3D-printed gun blue­print web­site owner sues AG in free speech chal­lenge

The Washington Times Daily - - POLITICS - BY DAVID SHERFINSKI

The man be­hind a web­site de­voted to shar­ing on­line blue­prints for 3D-printed gun is su­ing the at­tor­ney gen­eral of New Jer­sey, af­ter be­ing alerted that the ac­tiv­ity was vi­o­lat­ing a new gun con­trol law.

The law­suit is the lat­est salvo in the fight to pub­lish the plans on­line and chal­lenges a law signed late last year that gun-rights ad­vo­cates say crim­i­nal­izes their free speech rights to post the blue­prints.

“What­ever their claimed mo­tive or agenda is, we know that their ac­tual agenda is the dis­ar­ma­ment of the people of New Jer­sey,” said Bran­don Combs, pres­i­dent of the Firearms Pol­icy Coali­tion. “And if they have to in­fringe speech rights in or­der to red-line the right to keep and bear arms in their state, I think that they’re will­ing to do what­ever it takes to do that.”

Mr. Combs and a coali­tion of gun­rights groups re­cently asked a fed­eral court in New Jer­sey to block At­tor­ney Gen­eral Gur­bir Gre­wal from en­forc­ing the law and di­rect him to stop send­ing cease-and-de­sist mes­sages over the on­line post­ing of the files.

The law­suit, filed this month, says the New Jer­sey law is overly broad. Lawyers ar­gue that it “crim­i­nal­izes speech re­gard­less of its re­la­tion­ship to il­le­gal con­duct.”

Among other pro­vi­sions, the law bans people from shar­ing blue­prints for 3D-printed guns with any­one in the state who isn’t a li­censed firearms man­u­fac­turer.

Mr. Combs said he re­stricted the files on his web­site this month soon af­ter a net­work provider he uses alerted him to a cease-and-de­sist no­tice.

“The web­site is up. The files that were hosted on the site are re­stricted cur­rently, due to the de­mand that we re­ceived,” he said.

The mes­sage di­rected net­work provider Cloud­flare, to delete the files within 24 hours “or we will be forced to press charges in or­der to pre­serve the safety of the cit­i­zens of New Jer­sey,” ac­cord­ing to the law­suit.

“This was both a first and a last straw, at least for us,” Mr. Combs said.

Mr. Gre­wal’s of­fice had no com­ment on the law­suit, but pointed to a state­ment the at­tor­ney gen­eral made in July when he an­nounced a sep­a­rate law­suit to try to pre­vent De­fense Dis­trib­uted, a Texas-based com­pany, from post­ing sim­i­lar files on­line.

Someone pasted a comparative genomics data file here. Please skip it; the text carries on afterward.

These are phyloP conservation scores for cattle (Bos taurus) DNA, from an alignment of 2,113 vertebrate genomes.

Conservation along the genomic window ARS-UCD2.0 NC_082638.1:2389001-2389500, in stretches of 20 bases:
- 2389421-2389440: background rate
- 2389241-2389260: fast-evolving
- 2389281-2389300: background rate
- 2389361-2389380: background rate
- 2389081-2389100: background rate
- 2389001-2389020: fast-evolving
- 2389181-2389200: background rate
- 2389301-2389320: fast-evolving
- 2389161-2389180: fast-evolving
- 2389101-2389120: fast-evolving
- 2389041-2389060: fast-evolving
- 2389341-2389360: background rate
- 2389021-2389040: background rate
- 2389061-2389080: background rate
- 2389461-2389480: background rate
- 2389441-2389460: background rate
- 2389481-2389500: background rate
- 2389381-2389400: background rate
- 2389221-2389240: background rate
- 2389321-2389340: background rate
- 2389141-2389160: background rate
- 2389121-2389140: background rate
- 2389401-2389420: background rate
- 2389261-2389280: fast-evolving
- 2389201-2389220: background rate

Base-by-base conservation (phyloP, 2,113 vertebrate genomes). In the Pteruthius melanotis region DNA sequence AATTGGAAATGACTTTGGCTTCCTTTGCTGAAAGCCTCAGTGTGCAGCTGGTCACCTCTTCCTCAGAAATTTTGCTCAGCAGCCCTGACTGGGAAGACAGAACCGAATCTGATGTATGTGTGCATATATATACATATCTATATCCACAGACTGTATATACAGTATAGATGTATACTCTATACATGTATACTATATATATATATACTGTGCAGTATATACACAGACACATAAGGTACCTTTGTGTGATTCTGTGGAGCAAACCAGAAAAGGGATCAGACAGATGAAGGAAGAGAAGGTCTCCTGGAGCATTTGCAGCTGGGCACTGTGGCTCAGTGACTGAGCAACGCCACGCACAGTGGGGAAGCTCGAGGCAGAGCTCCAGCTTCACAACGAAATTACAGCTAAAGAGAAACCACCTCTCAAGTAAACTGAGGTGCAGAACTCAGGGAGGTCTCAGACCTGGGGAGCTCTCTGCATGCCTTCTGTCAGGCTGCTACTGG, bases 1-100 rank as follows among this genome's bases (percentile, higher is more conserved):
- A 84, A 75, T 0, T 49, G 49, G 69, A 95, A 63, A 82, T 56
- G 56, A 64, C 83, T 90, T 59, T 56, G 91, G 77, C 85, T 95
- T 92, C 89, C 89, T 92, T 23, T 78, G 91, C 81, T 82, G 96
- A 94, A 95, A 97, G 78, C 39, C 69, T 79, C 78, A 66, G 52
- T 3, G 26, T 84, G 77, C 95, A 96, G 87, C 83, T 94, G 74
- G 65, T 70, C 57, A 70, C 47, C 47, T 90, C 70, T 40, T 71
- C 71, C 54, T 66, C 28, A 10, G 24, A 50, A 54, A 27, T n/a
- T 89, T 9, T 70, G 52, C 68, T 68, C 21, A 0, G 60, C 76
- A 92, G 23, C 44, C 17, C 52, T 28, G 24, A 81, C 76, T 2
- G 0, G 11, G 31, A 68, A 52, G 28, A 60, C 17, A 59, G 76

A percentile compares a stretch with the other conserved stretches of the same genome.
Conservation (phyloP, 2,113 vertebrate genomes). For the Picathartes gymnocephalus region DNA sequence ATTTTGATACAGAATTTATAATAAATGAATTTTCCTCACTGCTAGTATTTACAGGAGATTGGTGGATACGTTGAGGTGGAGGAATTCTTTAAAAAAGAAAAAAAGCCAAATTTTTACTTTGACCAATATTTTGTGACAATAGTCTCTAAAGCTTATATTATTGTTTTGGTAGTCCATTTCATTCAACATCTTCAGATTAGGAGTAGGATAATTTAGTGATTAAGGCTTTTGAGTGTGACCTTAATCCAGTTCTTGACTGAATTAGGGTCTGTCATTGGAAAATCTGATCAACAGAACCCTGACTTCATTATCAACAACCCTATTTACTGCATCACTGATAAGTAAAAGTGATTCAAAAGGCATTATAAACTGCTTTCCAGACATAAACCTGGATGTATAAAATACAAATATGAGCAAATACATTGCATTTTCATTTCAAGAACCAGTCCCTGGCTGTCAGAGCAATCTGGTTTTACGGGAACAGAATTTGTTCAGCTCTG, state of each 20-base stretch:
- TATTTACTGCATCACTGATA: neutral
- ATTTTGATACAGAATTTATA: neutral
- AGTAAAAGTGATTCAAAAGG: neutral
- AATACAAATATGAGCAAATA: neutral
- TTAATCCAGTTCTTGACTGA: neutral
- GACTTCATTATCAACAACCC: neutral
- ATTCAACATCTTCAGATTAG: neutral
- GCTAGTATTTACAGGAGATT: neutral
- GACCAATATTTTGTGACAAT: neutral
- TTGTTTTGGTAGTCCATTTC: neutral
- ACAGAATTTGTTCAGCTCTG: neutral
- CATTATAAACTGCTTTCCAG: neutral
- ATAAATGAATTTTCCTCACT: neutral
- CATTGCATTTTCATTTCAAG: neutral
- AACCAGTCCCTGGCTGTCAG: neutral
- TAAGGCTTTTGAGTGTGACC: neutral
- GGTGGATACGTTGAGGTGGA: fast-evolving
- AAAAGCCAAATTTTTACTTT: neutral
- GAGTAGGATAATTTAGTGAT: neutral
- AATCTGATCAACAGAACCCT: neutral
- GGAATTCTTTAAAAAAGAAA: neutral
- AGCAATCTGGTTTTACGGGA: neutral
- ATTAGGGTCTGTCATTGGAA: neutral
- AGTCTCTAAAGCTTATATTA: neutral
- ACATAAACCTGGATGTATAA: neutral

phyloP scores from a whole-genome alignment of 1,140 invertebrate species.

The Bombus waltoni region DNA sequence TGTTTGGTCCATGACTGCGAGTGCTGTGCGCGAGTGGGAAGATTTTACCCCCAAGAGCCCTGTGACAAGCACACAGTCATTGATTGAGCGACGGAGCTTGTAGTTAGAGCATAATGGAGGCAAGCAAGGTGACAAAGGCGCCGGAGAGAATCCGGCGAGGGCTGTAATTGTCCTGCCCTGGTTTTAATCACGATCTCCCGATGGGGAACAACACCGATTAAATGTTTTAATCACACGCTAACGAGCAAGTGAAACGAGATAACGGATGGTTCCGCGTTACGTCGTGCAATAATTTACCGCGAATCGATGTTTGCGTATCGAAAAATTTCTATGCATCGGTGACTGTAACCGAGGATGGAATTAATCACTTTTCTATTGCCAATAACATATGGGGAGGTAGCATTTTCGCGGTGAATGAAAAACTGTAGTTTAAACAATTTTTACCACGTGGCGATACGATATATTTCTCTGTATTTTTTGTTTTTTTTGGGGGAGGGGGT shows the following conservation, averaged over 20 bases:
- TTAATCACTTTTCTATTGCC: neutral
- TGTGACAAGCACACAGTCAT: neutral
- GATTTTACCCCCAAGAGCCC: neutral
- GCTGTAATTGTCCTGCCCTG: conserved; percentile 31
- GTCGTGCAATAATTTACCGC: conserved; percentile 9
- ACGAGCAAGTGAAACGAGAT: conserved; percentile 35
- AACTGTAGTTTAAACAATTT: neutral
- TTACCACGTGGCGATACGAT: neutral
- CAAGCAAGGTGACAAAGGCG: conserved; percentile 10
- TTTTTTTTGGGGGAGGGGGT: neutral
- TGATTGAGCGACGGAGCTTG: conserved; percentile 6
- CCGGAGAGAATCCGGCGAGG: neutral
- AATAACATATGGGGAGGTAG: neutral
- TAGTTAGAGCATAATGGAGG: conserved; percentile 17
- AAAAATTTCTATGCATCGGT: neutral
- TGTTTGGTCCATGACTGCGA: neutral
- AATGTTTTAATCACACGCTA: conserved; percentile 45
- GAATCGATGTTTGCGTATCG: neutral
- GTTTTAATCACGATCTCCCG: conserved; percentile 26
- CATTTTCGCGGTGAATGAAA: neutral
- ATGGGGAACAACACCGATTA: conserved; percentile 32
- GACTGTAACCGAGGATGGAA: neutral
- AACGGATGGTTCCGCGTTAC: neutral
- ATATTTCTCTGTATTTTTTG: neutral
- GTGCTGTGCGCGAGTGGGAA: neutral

Mr. Gre­wal said then that the “dan­ger­ous files” would al­low ter­ror­ists and do­mes­tic abusers to print “un­trace­able as­sault weapons” in their own homes.

“Once De­fen­dants open that Pan­dora’s box, it can never be closed,” he said then.

A fed­eral court last year halted De­fense Dis­trib­uted’s plan to post the files on­line, af­ter a coali­tion of state at­tor­neys gen­eral had sued to block them.

But Mr. Combs and other pri­vacy ad­vo­cates have tried to take up the man­tle since then, say­ing the files are pro­tected free speech.

They say they aren’t bound by the court rul­ing, since it put on hold a spe­cific agree­ment De­fense Dis­trib­uted had struck with the State Depart­ment that would have al­lowed the com­pany to start pub­lish­ing the files last sum­mer af­ter years of le­gal wran­gling.

“This isn’t about firearms. It’s about free­dom of speech,” said Alan Got­tlieb, founder of the Sec­ond Amend­ment Foun­da­tion, which is a plain­tiff in the new law­suit.

Mr. Combs said traf­fic to the web­site has been about four times what it usu­ally is in the short time since he an­nounced the most re­cent law­suit.

“Any­time they’re go­ing to threaten prose­cu­tion over a speech is­sue, [this] speech crime that they have now in New Jer­sey, I think that that el­e­vates the ur­gency and the need for the courts to act quickly,” he said.

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